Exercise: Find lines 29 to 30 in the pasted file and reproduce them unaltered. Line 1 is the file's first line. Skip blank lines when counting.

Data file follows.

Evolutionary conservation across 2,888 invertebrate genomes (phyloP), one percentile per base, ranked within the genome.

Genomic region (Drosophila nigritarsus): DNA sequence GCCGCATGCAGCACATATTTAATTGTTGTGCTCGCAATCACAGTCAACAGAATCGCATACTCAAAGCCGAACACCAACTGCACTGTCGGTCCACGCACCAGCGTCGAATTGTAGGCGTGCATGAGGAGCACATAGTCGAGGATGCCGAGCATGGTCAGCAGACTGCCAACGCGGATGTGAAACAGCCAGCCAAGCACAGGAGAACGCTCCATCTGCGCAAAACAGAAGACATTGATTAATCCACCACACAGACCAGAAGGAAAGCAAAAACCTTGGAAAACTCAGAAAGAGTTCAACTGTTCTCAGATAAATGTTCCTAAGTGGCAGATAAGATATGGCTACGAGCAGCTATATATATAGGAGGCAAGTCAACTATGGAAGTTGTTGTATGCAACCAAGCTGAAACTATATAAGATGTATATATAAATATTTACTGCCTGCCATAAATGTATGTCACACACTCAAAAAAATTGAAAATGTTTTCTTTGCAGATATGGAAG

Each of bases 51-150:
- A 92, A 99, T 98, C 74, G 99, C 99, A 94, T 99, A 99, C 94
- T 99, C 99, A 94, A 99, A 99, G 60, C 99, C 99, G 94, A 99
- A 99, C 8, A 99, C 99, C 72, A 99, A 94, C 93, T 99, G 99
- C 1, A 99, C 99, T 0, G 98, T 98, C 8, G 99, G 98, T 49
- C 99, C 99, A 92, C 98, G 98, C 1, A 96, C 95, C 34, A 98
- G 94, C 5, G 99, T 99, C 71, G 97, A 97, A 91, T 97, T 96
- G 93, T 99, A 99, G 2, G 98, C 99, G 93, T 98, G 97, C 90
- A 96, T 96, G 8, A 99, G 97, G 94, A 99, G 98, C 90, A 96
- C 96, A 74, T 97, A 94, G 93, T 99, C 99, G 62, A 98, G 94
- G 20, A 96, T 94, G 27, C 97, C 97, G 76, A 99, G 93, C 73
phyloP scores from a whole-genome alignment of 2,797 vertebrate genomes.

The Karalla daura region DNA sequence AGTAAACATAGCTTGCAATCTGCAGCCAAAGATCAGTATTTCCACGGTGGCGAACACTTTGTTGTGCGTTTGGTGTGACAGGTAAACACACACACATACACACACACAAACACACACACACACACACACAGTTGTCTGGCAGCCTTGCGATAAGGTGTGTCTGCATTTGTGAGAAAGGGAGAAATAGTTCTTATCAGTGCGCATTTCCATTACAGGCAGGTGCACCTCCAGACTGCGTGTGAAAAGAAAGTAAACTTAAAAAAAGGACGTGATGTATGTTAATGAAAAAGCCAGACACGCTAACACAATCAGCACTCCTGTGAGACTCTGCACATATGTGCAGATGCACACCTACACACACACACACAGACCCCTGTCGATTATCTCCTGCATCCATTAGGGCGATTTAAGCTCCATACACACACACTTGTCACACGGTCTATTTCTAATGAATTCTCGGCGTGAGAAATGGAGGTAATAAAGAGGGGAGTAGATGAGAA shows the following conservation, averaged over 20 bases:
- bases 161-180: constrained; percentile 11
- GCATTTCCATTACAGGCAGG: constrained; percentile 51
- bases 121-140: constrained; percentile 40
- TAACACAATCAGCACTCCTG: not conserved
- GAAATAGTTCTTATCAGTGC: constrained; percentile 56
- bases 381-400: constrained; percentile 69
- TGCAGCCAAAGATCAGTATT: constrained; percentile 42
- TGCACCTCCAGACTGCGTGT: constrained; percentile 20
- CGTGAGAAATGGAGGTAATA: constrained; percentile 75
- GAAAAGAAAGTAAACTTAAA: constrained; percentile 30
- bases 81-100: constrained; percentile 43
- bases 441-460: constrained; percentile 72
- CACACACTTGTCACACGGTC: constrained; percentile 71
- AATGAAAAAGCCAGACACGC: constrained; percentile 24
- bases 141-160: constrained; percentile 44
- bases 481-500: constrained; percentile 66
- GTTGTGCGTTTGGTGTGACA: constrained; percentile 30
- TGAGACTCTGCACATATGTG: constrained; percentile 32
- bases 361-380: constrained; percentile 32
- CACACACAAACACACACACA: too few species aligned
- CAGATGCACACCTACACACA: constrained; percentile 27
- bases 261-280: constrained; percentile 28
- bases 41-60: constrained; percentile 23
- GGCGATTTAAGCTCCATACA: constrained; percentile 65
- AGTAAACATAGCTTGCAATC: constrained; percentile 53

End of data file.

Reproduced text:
- AATGAAAAAGCCAGACACGC: constrained; percentile 24
- bases 141-160: constrained; percentile 44